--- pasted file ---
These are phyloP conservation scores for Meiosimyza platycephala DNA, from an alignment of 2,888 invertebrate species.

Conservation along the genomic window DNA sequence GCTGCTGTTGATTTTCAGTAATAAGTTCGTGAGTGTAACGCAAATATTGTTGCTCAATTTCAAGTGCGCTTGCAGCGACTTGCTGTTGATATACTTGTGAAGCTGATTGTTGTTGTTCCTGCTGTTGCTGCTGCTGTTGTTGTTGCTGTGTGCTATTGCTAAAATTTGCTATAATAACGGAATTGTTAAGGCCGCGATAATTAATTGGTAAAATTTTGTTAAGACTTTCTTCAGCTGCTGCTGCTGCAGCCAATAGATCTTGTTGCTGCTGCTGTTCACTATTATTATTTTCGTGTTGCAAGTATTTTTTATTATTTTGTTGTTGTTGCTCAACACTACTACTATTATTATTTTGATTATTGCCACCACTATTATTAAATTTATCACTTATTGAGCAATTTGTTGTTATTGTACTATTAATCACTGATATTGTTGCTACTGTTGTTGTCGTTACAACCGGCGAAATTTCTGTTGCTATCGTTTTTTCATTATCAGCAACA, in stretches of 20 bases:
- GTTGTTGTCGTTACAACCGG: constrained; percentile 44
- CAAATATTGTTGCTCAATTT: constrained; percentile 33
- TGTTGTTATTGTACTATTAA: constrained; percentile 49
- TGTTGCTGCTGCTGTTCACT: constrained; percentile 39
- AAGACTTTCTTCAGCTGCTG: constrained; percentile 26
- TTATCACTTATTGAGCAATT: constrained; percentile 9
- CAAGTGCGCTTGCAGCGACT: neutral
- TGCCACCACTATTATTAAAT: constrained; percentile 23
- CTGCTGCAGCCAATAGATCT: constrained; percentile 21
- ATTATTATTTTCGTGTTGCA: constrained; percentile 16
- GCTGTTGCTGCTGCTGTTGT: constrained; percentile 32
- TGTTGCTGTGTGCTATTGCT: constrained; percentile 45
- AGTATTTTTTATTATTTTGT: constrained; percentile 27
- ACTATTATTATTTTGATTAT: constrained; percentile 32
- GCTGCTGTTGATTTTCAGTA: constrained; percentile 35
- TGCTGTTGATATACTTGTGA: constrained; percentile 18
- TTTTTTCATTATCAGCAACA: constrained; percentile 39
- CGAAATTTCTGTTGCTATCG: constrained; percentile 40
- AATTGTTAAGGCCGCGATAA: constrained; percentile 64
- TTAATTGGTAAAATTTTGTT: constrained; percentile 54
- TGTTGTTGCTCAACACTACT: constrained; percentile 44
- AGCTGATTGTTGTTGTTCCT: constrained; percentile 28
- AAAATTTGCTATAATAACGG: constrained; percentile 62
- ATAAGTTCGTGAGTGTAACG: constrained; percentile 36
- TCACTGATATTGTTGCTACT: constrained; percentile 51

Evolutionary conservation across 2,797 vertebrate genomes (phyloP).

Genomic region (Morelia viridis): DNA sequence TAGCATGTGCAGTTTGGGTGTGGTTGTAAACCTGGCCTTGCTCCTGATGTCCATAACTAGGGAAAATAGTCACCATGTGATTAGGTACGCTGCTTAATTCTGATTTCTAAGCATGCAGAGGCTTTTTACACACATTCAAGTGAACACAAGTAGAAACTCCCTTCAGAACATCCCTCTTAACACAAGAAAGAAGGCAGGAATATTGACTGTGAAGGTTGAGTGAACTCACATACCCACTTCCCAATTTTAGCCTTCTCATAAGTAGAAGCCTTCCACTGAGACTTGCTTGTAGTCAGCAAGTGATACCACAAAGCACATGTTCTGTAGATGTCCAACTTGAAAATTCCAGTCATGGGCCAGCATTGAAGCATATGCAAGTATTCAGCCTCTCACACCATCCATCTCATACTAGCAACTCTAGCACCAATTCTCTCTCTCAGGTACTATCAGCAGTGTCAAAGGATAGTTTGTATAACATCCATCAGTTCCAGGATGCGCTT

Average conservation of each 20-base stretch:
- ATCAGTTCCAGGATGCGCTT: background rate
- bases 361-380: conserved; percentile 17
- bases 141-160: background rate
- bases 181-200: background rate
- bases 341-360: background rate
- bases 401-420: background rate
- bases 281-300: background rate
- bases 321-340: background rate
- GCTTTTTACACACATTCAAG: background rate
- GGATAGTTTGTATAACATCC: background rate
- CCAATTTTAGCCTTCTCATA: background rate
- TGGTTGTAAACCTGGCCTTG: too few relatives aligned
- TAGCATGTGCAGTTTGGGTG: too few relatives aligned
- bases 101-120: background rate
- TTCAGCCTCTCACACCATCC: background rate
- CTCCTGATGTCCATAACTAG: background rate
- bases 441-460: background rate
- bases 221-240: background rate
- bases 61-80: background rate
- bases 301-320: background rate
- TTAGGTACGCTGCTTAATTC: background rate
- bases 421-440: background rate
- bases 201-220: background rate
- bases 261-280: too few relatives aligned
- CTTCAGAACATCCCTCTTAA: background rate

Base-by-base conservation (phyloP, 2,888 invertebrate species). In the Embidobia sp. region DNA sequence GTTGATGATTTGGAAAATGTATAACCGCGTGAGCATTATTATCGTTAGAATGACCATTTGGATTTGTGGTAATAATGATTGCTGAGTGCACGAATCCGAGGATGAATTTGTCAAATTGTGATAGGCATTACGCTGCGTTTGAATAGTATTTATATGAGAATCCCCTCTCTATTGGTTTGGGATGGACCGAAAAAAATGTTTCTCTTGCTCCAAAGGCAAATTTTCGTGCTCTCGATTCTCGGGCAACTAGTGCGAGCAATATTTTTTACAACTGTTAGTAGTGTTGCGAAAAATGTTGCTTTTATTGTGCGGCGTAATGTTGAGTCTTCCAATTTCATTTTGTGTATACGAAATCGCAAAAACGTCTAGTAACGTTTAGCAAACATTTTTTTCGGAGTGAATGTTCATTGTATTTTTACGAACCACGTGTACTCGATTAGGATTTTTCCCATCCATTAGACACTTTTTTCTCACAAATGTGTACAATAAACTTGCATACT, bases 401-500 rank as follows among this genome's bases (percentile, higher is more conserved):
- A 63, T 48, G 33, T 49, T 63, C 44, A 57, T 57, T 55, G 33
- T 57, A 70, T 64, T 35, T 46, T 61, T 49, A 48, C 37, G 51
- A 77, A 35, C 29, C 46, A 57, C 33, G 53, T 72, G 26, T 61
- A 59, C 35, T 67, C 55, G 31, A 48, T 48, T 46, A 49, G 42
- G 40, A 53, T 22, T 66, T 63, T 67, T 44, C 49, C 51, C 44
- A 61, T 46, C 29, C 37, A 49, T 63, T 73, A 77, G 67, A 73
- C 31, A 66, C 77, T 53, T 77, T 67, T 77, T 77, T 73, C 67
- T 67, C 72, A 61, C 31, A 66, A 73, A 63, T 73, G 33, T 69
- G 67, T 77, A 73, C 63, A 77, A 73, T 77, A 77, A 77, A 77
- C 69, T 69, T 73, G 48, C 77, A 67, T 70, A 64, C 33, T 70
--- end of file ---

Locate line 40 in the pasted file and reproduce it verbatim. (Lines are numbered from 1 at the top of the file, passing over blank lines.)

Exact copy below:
- GGATAGTTTGTATAACATCC: background rate